It’s been a lovely journey, returning there and meeting these long-lost friends in this place I’ve been absent from far too long. I’m also bringing more to it now at a slightly older age, which has been fascinating. I’m aware The Silmarillion might not be for everyone, but it’s extremely special to me. I met it at a younger age and was so immersed in it that I knew all the names so well that returning was like going home and meeting old friends.

On The Tower of Fantasy

I’ve been thinking about the impact Tolkien’s works and other beloved works of fantasy have had on my life. Looking back, I can trace a few books and series that stand out as those important, life-changing, core-of-your-being books that I believe everyone (or all bookworms, at least) have. Those ones that are so much a part of you that, consciously or unconsciously, you are changed by them and they inform much of who you are and what your life is, your tastes in fiction (and in writing, if you’re a writer like me), and form a core part of your heart. They are different through the years, and that’s how I measure parts of my life (about three or four of them so far, I think) — by what was the most ME books I was reading or loving or living at the time.

Imagine your life is a tower that you are slowly building as the years go on. I see those books as the building blocks of the tower of my own life, the stones of my foundations (or at least, for the purposes of this post, the foundation for my love of fantasy in both reading and writing, which is what I’m here to talk about) that come and go in a way as I gain new interests, so that sometimes it feels like betrayal . . . How could you move on? But I can always go back down the winding stairs of the tower and visit them again, and they’ll always be a part of me. They all inform who I am, and what my reading taste is, and how I think, and what I want to be and do, and most especially (for this writer) what I write as well.

I can see blocks of time in this Fantasy Tower of my life.

Level One: Prydain and MacDonald

It started with George MacDonald’s The Princess and the Goblin, and Lloyd Alexander’s Prydain Chronicles. I don’t know which were first, I only know, looking back, that they were very early and, I believe, introduced me to Fantasy. Those are at the base of the tower; they were the first, and I read them and was enchanted. I LIVED in those worlds, and I loved those stories and characters so much. I still do, as with all of these. I’m afraid some of my earliest writings bore an uncanny resemblance to both those works, but we all start somewhere, yes? πŸ˜‰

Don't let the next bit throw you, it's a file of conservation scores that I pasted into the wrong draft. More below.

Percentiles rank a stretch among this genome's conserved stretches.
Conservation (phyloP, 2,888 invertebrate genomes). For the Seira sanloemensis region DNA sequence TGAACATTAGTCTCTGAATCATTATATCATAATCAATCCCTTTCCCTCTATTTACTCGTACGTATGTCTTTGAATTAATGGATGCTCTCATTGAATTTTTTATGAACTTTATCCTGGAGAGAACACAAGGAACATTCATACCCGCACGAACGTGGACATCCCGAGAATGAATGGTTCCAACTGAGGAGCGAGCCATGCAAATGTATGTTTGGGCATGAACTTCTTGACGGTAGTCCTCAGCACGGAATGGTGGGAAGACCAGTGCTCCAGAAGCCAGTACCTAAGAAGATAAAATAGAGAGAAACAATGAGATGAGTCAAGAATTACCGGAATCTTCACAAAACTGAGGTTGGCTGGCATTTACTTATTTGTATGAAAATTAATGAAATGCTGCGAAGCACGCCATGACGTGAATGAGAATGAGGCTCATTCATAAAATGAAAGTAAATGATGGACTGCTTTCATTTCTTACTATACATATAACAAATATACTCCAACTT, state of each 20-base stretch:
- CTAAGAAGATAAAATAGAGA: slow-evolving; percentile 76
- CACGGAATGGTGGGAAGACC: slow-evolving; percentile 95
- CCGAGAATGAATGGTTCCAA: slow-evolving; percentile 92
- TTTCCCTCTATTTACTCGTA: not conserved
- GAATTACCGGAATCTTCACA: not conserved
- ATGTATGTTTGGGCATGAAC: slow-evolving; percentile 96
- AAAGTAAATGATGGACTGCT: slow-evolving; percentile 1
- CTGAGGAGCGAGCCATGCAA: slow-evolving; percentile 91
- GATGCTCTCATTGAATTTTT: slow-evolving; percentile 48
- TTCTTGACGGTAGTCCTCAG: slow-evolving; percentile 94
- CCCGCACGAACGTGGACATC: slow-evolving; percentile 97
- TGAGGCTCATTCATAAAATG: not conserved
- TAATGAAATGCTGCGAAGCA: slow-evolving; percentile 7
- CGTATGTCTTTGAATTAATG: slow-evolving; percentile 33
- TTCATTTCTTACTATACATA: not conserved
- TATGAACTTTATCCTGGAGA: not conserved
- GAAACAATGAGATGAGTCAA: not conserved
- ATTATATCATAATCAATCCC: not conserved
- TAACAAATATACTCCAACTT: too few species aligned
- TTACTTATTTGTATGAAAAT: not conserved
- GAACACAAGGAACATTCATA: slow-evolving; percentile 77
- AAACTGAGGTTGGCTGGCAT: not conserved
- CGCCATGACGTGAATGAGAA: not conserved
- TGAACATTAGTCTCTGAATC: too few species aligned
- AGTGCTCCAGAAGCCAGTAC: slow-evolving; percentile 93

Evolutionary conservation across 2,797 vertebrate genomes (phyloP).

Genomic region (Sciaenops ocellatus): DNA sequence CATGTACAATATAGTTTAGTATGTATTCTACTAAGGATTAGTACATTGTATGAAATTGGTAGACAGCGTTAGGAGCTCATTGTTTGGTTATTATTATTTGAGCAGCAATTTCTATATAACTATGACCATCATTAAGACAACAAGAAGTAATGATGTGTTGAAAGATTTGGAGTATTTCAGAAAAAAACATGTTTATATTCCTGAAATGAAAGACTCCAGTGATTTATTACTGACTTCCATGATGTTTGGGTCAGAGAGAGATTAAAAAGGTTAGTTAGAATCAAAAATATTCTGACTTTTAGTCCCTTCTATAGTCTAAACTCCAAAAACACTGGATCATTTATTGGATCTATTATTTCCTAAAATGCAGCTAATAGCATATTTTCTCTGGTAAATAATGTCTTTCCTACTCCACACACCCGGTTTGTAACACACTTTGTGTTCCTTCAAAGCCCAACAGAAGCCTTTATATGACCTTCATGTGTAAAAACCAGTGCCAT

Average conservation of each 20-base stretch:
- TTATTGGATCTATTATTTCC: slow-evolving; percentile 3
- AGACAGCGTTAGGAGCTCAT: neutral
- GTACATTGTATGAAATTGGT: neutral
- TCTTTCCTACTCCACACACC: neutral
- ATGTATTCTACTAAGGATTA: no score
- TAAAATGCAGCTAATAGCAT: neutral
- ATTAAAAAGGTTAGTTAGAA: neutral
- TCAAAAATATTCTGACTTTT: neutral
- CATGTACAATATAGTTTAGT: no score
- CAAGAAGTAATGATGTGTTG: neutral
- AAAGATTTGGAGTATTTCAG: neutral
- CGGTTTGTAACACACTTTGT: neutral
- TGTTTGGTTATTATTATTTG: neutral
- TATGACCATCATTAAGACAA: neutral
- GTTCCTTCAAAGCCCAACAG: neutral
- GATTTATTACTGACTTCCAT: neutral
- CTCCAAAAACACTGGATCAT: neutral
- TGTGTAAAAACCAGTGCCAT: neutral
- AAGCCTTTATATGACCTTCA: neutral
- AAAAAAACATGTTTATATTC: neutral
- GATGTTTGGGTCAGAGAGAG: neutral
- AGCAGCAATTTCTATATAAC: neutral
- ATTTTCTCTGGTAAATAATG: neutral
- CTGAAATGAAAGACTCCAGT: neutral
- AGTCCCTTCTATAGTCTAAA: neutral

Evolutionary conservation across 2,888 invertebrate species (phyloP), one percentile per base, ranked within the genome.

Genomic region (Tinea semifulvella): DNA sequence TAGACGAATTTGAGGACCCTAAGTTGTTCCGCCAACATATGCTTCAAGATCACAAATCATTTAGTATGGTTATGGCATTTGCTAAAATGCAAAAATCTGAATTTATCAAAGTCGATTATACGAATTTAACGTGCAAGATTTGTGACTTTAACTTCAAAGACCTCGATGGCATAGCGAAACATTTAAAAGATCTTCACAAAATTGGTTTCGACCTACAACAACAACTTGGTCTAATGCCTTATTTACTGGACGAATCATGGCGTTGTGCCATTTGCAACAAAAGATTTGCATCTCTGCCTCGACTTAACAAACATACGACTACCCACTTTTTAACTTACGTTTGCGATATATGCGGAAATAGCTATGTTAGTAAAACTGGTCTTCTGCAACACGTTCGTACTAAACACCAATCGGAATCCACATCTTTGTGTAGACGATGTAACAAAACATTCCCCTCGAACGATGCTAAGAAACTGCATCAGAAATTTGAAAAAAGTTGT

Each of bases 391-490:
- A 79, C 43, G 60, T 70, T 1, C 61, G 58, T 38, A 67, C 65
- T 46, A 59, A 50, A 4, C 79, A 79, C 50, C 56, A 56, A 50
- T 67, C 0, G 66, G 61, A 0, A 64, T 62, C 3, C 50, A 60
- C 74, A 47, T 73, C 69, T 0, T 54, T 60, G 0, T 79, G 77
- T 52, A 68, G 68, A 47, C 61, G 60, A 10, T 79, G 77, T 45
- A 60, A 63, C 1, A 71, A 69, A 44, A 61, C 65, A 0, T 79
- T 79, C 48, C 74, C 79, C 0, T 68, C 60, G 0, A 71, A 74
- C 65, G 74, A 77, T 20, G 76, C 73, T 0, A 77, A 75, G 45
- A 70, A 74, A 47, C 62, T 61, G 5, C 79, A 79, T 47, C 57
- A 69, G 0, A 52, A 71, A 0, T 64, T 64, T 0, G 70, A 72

So, first was my beginning years of loving fantasy, with MacDonald and Prydain. (I believe Narnia came in somewhere around there a little after, and other works of Fantasy, though I don’t know how extreme their influence was.) That’s the first layer of stones at the base of the tower of Fantasy. They’re awhile ago from when I was younger and wasn’t aware of my tower, so it’s a little jumbled and vague, hidden in mists near the ground, and more instinctive than my deeper understanding of the later portions as I grew older, as I look back and remember better.

(Do you know why it’s called “in the mists of time”? Because YOU CAN’T SEE VERY WELL INTO IT. Ahem. Foggy memories… *shakes head*)

Level Two: Tolkien

The next really big thing, which is the largest on the fantasy tower so far, was Tolkien.

I read The Hobbit at one point, and then I later read The Lord of the Rings for the first time when I was ten or so, I believe. Some writers (and readers) come to Tolkien first, as their big fantasy introduction, but for me I already had the groundwork of fantasy laid; Tolkien served to strengthen it and built the next part of the tower, and was a focus of mine for many years, my absolute favorite. As I mentioned, I was enchanted and fell in love with these books, and went on to read The Silmarillion (several times), as well as reading any other works, finished or unfinished, by Tolkien that I could get my hands on. But not only were these stories, this world, these characters and languages, epic and beautiful and beloved and some of my favorites of all time, but the author himself simply seemed . . . right.

Tolkien was a kindred soul, and I know that sounds pompous to say, but when I read his letters and thoughts, I find myself agreeing with him and thinking “Oh! Yes! I’m just like that!” on so many levels. He and I just agree so well and have such similar temperaments. I’m not saying I’m anywhere near his level of talent or genius etc., I’m merely saying that he and I click, in a way that no other author that I can currently think of who I’ve run across does.

Tolkien’s works remain the next solid layer of my Fantasy tower, a very large portion of it, and still inform so much of my life and core personality and interests today.

Level Three: Diana Wynne Jones

(also concerning strawberry icecream)